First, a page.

This suggests a Roman fort occupied the crest of the hill, taking advantage of the strategic position overlooking the River Douglas. The evidence gained from these excavations shows that Wigan was an important Roman settlement, was certainly the place referred to as Coccium in the Antonine Itinerary. In the Anglo-Saxon period, the area was under the control of the Northumbrians and the Mercians. In the early 10th century there was an influx of Scandinavians expelled from Ireland; this can be seen in place names such as Scholes—now a part of Wigan—which derives from the Scandinavian skali meaning "hut". Further evidence comes from some street names in Wigan. Although Wigan is not mentioned in the Domesday Book because it was included in the Neweton barony, it is thought that the mention of a church in the manor of Neweton is Wigan Parish Church; the rectors of the parish church were lords of the manor of Wigan, a sub-manor of Neweton, until the 19th century. Wigan was incorporated as a borough in 1246 following the issue of a charter by King Henry III to John Maunsell, the local church rector and lord of th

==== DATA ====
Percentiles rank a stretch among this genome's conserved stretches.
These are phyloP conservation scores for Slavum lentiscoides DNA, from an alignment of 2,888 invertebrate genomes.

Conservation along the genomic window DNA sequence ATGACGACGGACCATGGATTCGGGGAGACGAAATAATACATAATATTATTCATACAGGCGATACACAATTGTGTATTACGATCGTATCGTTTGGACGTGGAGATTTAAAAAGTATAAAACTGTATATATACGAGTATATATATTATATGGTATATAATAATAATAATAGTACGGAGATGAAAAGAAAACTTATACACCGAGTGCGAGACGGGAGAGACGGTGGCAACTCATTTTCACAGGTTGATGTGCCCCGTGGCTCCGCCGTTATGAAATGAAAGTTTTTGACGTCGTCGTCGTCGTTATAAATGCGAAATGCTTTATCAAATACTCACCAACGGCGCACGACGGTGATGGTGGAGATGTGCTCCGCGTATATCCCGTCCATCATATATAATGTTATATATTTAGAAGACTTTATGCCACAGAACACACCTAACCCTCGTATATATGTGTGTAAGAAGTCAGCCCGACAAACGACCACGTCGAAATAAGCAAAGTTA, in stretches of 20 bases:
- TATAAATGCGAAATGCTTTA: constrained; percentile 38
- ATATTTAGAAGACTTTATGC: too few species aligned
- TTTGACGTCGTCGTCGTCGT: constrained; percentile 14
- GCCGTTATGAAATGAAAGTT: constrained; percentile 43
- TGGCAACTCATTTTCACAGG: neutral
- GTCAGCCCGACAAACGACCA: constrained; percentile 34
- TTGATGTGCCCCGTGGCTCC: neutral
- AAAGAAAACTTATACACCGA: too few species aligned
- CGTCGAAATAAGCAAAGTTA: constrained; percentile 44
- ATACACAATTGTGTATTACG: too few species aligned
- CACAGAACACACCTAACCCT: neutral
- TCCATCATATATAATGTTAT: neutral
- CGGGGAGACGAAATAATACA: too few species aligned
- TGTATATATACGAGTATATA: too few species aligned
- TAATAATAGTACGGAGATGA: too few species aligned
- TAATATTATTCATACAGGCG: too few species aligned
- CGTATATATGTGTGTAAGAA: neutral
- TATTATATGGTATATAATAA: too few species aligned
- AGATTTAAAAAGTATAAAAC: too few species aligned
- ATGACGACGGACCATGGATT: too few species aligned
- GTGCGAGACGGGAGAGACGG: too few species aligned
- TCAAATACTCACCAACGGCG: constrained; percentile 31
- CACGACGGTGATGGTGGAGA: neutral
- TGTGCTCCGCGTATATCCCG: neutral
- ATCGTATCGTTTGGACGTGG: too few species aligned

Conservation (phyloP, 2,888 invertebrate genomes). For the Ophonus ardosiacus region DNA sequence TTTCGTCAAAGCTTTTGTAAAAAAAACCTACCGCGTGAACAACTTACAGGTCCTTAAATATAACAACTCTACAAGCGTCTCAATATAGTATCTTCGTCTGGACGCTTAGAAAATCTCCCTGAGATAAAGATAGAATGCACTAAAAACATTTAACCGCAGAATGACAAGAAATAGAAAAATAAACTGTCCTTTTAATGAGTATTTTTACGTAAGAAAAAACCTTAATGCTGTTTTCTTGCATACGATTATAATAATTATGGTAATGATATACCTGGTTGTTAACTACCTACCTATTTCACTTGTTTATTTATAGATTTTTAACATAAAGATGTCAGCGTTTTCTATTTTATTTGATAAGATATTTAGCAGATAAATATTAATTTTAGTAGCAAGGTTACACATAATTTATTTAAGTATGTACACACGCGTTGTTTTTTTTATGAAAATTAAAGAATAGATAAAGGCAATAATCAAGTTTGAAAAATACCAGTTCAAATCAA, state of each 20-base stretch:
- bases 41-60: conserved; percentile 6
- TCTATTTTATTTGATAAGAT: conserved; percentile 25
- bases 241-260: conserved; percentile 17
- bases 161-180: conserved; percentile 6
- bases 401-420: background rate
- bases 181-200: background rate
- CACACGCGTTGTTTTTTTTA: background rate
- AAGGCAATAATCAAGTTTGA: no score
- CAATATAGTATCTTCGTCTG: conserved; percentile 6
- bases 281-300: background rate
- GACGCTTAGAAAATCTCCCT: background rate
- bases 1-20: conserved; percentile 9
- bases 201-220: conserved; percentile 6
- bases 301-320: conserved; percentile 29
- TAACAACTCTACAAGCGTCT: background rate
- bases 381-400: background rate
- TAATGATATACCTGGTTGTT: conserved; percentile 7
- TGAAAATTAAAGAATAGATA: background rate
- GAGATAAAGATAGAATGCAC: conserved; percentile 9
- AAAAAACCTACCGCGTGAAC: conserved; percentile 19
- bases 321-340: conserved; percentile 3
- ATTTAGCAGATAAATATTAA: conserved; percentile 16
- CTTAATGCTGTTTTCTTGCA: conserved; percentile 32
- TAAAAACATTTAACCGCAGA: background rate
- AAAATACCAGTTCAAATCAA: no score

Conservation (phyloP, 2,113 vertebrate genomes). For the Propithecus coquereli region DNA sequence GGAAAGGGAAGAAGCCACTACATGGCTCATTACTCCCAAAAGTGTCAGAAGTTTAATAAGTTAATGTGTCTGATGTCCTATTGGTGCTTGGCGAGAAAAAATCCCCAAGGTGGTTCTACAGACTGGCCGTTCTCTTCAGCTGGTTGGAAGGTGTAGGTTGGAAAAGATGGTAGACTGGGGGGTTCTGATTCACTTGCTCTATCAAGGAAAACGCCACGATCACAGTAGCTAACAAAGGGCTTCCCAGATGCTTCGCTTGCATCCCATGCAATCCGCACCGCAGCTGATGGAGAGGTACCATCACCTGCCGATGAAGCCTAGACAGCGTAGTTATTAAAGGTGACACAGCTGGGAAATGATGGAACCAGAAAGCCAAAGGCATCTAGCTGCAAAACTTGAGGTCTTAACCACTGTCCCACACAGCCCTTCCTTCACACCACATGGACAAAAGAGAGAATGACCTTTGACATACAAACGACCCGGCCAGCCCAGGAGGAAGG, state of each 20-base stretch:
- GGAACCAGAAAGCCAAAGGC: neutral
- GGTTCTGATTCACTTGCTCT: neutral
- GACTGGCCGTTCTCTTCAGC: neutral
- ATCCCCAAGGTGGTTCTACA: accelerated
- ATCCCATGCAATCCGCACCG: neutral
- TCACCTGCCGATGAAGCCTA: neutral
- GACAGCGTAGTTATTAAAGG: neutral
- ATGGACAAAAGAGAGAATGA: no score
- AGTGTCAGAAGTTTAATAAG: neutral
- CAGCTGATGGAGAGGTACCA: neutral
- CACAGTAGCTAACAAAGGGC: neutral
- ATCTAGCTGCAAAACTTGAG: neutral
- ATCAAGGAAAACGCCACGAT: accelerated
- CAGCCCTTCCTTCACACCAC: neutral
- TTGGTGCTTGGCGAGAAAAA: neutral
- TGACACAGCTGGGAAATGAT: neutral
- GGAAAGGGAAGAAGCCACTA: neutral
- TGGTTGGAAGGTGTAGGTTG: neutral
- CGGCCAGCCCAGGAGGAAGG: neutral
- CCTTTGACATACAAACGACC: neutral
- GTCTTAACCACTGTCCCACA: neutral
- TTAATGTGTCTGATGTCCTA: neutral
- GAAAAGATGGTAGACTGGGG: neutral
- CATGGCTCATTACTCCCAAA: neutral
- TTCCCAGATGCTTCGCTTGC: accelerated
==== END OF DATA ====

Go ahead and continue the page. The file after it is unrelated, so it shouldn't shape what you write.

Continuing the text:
Ireland men's national rugby league team
The Ireland men's national rugby league team, known as the Wolfhounds, is organised by Rugby League Ireland. The representative team is dominated by players from the Super League and sometimes includes players from the Australasian National Rugby League. Ireland is represented by an Ireland A side, made up of players from the domestic Irish competition. Since Ireland began competing in international rugby league in 1995, it has participated in the 1995 Rugby League Emerging Nations Tournament, the 1996 Super League World Nines, three Rugby League World Cups – 2000, 2008 and 2013, they have competed in the Rugby League European Nations Cup and Victory Cup. Ireland A compete in the St Patrick's Day Challenge in the Amateur Four Nations. Irish players have in the past been selected to play for the Great Britain side, one recent example being Cork-born Brian Carney. However, since the Great Britain team was split into individual nations in 2007, it is unlikely that this situation will arise again.